Fishing Proverbs and their Origins

Fishing Proverbs and their Origins

Fishing Proverbs and their Origins

There are many different fishing proverbs that have been in use for centuries or more. But where did these familiar sayings come from? What do they really mean? In today’s blog post we collected two different fishing proverbs and researched the origins of each of them. Most of these origins are muddled and oftentimes confused for ancient sayings but this isn’t always the case.

“Give a man a fish, and you feed him for a day. Show him how to catch a fish, and you feed him for a lifetime”

For instance, the well known fishing proverb, “Give a man a fish, and you feed him for a day. Show him how to catch a fish, and you feed him for a lifetime” has often been attributed to an ancient Chinese proverbs, although it’s also been mistakenly said (by the reputable Oxford Dictionary of Quotations of all places) of being from this past century. Actually, both are very, very wrong, although the Oxford Dictionary is closer on the timeline. The proverb originated from a British novel in the 19th century. A young woman named Anne Isabella Ritchie wrote a book called Mrs. Dymond in the 1880s. This book included this passage: “He certainly doesn’t practise his precepts, but I suppose the patron meant that if you give a man a fish he is hungry again in an hour; if you teach him to catch a fish you do him a good turn.” While it is possible that it could still be older than that, it was most likely coined by Anne Ritchie in her novel.

Of course, what does this proverb even mean? Simply put, the proverb is a metaphor about teaching people how to take care of themselves. As we know, fishing is a great sport but also a great skill to have. If you were ever on a boat and couldn’t get to food but had a fishing rod with you, you’d be able to feed yourself. Someone who doesn’t know how to fish might struggle with feeding themselves in that case. So teaching someone the skill of fishing, or any skill at all, is much more likely to help them than giving them in the long-run then a short-term handout.

Onto our second proverb, which might even be more familiar than the last one. “Red sky at night, sailor’s delight. Red sky in morning, sailor’s warning,” is something many have heard anytime they’re on the coast, planning to swim, or on a boat. But where did this proverb originate? Is it true? And what does it exactly mean?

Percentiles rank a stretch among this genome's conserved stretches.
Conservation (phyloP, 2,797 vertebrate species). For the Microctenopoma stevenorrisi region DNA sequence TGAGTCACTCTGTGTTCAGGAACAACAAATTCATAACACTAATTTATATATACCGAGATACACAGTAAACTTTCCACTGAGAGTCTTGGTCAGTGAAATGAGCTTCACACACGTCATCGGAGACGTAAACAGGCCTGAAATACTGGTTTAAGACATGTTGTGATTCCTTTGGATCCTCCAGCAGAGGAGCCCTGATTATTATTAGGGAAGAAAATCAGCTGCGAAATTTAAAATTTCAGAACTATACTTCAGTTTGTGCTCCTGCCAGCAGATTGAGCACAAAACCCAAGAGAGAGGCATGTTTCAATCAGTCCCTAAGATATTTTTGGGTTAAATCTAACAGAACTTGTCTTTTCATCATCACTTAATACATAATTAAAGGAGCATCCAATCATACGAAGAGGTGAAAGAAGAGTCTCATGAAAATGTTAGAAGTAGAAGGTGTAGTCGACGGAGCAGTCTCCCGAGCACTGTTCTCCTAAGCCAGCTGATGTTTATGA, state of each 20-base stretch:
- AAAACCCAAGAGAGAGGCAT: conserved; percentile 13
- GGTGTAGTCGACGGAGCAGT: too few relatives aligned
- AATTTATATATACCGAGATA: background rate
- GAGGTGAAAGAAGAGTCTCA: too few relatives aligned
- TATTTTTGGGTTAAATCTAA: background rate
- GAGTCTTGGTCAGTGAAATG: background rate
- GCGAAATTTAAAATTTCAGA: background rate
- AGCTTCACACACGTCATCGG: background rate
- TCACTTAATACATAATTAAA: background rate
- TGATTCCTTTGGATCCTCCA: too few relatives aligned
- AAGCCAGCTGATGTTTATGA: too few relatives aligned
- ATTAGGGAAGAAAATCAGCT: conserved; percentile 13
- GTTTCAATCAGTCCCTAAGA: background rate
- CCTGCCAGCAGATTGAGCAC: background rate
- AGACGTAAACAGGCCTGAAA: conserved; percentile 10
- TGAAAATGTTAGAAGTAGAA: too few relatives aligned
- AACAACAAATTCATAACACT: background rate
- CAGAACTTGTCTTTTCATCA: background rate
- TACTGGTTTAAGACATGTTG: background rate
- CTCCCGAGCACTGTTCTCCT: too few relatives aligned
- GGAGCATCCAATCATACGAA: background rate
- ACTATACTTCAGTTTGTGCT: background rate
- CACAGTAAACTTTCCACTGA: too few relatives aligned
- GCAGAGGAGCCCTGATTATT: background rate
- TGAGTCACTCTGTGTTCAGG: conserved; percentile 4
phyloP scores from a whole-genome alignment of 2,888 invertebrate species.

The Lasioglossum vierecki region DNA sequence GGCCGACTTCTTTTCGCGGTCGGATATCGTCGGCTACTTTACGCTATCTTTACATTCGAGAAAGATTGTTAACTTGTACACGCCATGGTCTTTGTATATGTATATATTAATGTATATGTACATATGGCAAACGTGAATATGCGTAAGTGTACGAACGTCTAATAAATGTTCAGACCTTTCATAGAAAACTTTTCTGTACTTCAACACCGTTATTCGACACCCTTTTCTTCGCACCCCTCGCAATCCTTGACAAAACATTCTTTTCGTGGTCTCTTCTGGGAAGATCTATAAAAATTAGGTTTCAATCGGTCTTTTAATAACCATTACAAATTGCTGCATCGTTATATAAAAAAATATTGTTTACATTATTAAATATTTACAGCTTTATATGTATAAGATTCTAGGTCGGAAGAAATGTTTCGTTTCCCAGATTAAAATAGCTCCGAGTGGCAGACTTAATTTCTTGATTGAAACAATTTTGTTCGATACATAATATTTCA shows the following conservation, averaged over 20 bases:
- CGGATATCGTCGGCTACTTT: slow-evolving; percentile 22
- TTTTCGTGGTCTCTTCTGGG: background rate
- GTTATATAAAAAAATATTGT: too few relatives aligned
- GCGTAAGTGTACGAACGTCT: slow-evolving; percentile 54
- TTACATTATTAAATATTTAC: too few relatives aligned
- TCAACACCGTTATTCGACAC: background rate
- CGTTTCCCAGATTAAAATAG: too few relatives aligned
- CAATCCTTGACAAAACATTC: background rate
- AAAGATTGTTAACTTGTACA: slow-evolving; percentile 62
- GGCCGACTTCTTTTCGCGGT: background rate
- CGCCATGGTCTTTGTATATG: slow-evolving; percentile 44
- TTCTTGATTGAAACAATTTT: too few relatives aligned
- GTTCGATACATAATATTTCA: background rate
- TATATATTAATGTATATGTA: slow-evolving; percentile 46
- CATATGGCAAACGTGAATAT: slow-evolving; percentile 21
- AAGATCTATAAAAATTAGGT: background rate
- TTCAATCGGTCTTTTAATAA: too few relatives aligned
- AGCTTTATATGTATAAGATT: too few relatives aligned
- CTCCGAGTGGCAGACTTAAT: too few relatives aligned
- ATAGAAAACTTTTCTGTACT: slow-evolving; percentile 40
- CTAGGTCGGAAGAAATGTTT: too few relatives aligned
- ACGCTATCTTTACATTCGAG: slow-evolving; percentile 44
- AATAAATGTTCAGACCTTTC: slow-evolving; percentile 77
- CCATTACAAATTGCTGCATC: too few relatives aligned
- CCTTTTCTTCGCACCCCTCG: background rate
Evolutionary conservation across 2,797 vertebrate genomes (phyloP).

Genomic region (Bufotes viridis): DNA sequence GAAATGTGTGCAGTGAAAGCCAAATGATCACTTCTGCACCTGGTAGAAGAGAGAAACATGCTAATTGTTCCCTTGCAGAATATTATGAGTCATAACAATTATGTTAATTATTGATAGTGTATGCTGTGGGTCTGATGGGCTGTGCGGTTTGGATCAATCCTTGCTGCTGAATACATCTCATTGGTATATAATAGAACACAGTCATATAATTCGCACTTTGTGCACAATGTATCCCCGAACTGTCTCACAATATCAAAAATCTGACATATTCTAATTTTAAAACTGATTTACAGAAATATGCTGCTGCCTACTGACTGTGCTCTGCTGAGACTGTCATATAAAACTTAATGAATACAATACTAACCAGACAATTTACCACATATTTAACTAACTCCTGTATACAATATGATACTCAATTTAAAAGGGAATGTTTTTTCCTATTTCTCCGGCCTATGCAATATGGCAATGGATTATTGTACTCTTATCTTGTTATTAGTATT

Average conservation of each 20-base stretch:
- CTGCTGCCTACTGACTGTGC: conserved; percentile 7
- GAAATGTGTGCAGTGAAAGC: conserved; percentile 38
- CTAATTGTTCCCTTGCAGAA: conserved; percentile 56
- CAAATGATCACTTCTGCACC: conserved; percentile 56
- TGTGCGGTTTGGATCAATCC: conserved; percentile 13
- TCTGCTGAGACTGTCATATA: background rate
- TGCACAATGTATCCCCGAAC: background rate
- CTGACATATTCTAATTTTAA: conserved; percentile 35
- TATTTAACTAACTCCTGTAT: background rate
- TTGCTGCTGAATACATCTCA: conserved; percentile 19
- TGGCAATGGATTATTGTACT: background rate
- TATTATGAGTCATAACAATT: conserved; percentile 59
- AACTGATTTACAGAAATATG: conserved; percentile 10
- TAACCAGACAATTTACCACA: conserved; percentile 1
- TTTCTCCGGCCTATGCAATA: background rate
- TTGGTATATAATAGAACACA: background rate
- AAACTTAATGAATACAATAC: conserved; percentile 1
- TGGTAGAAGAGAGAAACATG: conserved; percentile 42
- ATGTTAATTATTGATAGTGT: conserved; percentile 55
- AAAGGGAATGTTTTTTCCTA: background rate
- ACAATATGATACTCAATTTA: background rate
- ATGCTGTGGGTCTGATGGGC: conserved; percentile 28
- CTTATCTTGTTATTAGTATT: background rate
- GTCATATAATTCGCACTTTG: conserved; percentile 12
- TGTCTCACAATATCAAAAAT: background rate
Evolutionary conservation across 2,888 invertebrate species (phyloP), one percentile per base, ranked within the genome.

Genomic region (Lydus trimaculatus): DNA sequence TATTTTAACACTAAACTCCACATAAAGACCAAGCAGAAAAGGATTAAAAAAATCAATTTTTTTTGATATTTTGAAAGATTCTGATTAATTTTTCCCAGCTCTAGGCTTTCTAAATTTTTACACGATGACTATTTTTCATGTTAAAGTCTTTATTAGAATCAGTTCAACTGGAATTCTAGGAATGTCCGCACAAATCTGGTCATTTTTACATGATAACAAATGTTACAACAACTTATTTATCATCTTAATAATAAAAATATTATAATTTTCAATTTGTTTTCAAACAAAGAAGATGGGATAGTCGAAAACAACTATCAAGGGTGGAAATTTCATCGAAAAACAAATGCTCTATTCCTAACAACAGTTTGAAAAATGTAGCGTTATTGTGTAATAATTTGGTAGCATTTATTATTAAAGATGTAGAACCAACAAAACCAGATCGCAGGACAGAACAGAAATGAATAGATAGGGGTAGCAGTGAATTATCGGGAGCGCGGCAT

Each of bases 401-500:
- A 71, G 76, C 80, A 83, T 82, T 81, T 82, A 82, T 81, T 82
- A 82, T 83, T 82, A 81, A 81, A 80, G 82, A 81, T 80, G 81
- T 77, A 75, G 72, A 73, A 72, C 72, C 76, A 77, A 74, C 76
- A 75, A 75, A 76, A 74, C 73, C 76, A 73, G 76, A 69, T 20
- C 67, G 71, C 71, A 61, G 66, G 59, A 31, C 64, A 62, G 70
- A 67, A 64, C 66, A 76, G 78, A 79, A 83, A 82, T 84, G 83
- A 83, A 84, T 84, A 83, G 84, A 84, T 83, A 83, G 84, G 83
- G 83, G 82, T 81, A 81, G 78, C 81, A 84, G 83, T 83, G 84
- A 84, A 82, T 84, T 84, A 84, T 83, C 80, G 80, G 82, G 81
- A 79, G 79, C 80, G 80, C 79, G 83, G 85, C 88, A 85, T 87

Well, this proverb is from one of the oldest written sources – the Bible (Matthew XVI: 2-3). Shakespeare also said something similar in his play Venus and Adonis, “Like a red morn that ever yet betokened, Wreck to the seaman, tempest to the field, Sorrow to the shepherds, woe unto the birds, Gusts and foul flaws to herdmen and to herds.”

This is an old proverb that has been popular and in use for centuries if not longer than that. People have been using the sky to predict any changes in weather and the sea since sailing began. And it was a necessary precaution, both sailors and farmers depend on the weather for safety and sustenance.

So they looked to the sky and came up with weather lore. But is that proverb correct? Is a red sky at night a sailor’s delight and is a red sky in the morning sailor’s warning?

Well, according to science… sort of.

Red sky at night, sailors delight.


When there’s a red sky at night this means that the sun, that would be setting, is sending its light through a high concentration of dust particles. But what does that mean? Basically this indicates that the upcoming weather will be good. There will be a high pressure and stable air coming in from the west allowing you to have a nice day of sailing and fishing on the sea, making it a sailor’s delight.

Red sky in morning, sailor’s warning.

However, if you wake up and see a red sunrise that might mean all the good weather has already passed by. The high pressure system probably already passed by and now you might be only getting a low pressure system, coming from the east. Also, a very, fiery red typically means that there is moisture in the air. And if there’s moisture in the air, there’s a high likelihood that means it’s going to rain and possibly even badly storm. Which, of course, indicates a sailor’s warning.

So watch the sky when you out on the water, but don’t worry. On the Kona Fishing Charters, we’ll make sure you don’t have to worry about the weather. The only thing you should be concerned about are the awesome sportsfish you’ll be catching. If you’re interested in Kona fishing charters, call us at (808) 960-1424!